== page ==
Gunfight at the Oscar Kilo corral

She crept slowly forward, legs bent, keeping low. She could hear feet padding on the cobblestones below. Two or three of them, maybe more. Extending a hand as she approached the low wall, she gently braced herself as she settled into place next to an old wooden writing desk, waiting for them to pass. The plaster was cool. Damp, a result of the windows being blown out, she supposed, though the old hab had clearly been cheap and unpleasant even before if was half-destroyed by the shelling.

The sun languidly poured through the rents in the wall and roof, gilding the fungus-bloomed wall and frayed and broken easy chair with sumptuous gold. Dust lazily hung in the air, turning in the red-gold light. It was quite beautiful. It was quite unlike her world. 

She blinked. 

Bracing herself against the desk, the soldier lifted one knee and braced her rifle across it. Steadying her breathing, she peered down the iron sights through the largest break in the opposite wall. Her face wrinkled in displeasure. Studying the other breaks briefly, she considered relocating. Unconsciously shaking her head, she remained in place, murmuring softly to herself.

'Grant one shot is enough, if you're up there.'


The war seemed very distant. The crackles of gunfire were now few and far between. He could almost imagine that it was all happening somewhere else, somewhere far away; to some other poor bastard. He sighed to himself, letting his shoulder drop a little. Curc turned to him, his eyes quizzical over the grinning halfmask he wore. Haeg's own eyes were bloodshot, unfocussed. He attempted a dismissive grin, before realising the gesture was futile behind the unfamiliar mask.

'If you can't continue, just say. We can return and pick you -' began Curc, before Haeg interrupted him, waving his mutilated hand in dismissal.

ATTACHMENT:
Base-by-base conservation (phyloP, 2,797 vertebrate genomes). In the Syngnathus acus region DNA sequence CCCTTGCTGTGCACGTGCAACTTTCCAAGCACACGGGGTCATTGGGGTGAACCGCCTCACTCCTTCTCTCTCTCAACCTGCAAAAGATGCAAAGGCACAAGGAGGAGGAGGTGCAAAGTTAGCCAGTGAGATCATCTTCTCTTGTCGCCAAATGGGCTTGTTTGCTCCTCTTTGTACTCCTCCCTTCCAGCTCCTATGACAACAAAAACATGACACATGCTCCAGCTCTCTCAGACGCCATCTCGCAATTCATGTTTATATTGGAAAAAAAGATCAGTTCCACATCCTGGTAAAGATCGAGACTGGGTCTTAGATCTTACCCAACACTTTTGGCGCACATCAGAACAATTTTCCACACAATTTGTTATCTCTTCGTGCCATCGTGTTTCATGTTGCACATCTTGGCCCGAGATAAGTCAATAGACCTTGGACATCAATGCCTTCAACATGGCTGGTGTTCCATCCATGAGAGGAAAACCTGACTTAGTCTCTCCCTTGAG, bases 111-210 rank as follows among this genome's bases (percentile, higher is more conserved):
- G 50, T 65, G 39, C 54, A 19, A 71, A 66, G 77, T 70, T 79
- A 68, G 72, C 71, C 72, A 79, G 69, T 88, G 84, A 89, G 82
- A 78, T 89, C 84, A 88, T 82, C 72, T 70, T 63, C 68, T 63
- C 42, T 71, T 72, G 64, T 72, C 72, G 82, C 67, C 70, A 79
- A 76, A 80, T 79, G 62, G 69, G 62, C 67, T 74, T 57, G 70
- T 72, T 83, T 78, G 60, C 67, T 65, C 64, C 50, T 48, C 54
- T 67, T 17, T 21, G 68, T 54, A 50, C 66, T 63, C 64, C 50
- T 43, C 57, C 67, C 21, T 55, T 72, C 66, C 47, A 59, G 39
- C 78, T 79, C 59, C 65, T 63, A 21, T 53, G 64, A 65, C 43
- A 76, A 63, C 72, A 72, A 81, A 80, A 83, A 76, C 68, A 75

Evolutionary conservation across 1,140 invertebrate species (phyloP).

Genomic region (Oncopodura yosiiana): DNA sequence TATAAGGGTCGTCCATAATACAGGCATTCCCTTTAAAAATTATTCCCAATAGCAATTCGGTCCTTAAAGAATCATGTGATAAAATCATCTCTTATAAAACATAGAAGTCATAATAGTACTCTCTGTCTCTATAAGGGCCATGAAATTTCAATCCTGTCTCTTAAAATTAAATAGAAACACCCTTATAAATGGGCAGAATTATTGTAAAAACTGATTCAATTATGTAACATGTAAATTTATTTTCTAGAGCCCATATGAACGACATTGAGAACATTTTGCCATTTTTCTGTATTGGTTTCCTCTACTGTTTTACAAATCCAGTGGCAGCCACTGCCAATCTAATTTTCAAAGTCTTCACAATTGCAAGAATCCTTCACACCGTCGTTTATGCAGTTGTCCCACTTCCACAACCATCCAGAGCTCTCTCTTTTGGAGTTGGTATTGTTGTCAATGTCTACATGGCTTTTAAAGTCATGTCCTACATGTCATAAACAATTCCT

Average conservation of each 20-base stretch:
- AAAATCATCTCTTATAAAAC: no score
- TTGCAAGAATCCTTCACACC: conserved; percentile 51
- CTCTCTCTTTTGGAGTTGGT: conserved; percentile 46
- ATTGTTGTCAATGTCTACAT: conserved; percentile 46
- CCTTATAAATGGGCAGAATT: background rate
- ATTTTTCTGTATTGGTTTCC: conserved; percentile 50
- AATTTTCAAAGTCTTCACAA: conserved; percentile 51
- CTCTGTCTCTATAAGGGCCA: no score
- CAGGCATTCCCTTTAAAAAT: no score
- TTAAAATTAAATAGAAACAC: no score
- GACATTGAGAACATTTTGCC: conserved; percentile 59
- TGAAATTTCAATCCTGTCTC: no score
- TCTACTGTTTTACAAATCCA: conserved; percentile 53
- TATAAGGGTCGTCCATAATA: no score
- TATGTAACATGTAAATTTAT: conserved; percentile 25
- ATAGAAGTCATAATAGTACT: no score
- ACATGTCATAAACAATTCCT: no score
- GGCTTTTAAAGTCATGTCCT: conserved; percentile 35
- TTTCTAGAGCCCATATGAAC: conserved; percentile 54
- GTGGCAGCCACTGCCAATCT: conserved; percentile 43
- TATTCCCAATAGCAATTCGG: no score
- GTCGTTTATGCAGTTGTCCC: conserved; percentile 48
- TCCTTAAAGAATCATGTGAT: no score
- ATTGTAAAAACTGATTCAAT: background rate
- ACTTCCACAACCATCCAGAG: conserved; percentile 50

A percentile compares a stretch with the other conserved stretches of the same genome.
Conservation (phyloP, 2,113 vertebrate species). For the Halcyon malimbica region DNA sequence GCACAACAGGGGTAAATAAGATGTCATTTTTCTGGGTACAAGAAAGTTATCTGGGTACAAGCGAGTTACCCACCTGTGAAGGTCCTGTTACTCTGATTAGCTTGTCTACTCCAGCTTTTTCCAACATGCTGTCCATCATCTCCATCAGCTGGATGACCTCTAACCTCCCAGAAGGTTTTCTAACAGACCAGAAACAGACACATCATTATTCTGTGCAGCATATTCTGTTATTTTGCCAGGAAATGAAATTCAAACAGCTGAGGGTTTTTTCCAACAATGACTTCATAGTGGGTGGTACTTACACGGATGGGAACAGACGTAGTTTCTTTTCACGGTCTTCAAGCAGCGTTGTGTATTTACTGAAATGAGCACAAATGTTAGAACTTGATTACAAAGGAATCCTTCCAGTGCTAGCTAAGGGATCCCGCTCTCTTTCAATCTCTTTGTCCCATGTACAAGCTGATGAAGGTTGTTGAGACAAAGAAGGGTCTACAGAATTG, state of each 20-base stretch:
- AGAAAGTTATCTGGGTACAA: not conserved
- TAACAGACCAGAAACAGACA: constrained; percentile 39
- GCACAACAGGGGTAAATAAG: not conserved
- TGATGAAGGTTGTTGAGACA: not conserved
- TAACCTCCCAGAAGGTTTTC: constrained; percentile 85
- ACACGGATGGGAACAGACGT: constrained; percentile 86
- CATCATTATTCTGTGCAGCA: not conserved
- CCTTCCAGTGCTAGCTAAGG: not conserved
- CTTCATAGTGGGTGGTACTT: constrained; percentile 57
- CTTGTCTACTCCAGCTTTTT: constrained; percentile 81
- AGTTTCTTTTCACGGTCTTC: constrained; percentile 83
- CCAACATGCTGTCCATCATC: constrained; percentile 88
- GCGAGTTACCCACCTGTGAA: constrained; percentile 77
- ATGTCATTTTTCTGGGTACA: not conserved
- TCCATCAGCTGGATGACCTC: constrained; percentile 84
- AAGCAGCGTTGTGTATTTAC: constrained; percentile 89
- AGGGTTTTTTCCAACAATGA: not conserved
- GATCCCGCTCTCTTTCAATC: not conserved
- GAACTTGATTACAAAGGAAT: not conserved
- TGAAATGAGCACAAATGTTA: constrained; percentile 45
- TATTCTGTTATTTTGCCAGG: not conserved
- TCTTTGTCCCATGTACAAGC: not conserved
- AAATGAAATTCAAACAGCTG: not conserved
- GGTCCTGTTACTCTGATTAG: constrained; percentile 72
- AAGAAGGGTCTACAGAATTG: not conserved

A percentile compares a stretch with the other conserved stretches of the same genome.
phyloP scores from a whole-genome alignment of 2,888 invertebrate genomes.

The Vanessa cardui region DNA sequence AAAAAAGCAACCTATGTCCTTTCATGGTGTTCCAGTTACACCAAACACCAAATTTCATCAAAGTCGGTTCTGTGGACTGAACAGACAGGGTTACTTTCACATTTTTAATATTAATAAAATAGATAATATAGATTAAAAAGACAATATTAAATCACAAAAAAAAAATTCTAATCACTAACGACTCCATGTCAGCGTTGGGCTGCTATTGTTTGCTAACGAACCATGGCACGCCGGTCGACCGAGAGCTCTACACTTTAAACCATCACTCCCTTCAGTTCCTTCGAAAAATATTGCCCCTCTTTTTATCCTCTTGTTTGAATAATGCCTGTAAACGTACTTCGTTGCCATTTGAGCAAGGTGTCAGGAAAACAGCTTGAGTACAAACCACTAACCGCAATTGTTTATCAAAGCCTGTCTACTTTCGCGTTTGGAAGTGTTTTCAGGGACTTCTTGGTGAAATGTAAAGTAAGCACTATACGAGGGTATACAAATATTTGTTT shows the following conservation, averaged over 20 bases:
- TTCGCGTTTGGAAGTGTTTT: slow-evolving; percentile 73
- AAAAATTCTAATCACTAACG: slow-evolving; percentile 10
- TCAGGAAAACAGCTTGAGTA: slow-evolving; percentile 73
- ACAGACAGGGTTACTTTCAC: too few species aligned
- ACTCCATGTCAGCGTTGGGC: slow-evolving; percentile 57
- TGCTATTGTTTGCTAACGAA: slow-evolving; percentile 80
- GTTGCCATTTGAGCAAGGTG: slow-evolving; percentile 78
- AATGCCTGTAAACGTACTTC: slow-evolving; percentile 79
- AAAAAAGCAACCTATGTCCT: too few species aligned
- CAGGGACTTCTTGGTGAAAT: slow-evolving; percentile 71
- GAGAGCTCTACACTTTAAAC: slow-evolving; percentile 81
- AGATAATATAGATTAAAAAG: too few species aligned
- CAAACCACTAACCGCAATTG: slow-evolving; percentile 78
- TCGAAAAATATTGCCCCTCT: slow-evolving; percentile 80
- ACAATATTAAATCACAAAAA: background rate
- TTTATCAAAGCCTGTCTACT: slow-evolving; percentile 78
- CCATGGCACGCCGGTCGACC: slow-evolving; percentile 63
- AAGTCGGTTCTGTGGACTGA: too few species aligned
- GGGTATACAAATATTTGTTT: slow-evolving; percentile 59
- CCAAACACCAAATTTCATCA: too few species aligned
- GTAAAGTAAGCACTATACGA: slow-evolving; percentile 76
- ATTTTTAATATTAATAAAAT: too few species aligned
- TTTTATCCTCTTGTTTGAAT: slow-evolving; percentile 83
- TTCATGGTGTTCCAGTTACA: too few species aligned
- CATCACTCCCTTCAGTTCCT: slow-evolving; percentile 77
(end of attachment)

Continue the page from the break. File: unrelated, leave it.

'Worry about yourself.'

Curc, annoyed, peeked over the low fence before vaulting over it with a clatter of armour plates and grenades. He continued rattling as he jogged in a low, awkward, shambling run 'til he he hit the wall. The air was heavy and still. He felt a trickle of sweat run down his back into the crack of his buttocks. He was hot, and sweaty, and annoyed. This whole assault had been one great clusterf-

For a moment, he couldn't quite understand what the noise was; couldn't connect the gentle tinkle of shifting rubble to anything important. He spun around. Nothing quite seemed to fit together. The sun behind him made his shadow seemed huge, ogreish. It was very still. It was very hot. Haeg began to yell.


Cursing, she tried to surge to her feet, but her boots skidded on the loose plaster. Awkwardly thrusting her arm out, using the wall as leverage, she slithered back down as the plaster slipped under her gloved hand. It all seemed too ridiculous for words. Furiously, she planted her feet and stood, swinging her rifle up as she did so. The figure had disappeared – they hadn't advanced up the street as she'd anticipated; instead appearing for just a brief moment as a flickering silhouette in her eyeline. 

She wasn't at all sure she'd managed to hit the hulk.